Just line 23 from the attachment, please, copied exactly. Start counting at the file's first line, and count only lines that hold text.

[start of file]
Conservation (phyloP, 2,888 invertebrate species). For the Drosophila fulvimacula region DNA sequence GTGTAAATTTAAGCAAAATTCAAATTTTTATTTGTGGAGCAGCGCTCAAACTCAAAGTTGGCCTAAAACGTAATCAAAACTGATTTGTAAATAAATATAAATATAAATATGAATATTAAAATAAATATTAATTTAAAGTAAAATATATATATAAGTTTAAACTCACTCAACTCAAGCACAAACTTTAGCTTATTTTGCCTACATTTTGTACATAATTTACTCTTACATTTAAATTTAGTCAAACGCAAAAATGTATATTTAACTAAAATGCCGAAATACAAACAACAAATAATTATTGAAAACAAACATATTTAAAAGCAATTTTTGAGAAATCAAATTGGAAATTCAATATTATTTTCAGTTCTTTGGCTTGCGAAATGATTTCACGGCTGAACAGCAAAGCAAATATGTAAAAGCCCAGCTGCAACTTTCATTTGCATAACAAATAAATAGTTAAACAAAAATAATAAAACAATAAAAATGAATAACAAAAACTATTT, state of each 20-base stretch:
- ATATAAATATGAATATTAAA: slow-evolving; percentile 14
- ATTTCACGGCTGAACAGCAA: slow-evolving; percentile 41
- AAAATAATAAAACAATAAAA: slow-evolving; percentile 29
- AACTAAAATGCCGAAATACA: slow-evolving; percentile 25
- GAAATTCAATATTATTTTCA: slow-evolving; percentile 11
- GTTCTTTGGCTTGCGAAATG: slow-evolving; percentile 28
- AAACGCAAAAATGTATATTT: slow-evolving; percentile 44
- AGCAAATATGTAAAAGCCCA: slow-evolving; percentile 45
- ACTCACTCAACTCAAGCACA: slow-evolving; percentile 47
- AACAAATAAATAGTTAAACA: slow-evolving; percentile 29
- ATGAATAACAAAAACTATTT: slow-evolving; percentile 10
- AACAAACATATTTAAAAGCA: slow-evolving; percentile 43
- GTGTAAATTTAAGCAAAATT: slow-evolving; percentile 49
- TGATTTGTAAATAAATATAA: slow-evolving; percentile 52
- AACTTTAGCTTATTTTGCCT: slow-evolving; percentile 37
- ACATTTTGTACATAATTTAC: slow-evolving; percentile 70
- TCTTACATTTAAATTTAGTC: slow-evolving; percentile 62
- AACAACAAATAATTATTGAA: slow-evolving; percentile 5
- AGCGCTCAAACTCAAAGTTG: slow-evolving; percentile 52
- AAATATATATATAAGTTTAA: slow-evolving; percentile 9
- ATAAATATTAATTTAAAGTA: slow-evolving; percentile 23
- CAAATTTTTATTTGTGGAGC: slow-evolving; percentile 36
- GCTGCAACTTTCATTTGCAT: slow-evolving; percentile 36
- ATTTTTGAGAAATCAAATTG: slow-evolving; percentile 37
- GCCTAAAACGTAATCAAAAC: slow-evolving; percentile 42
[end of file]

- CAAATTTTTATTTGTGGAGC: slow-evolving; percentile 36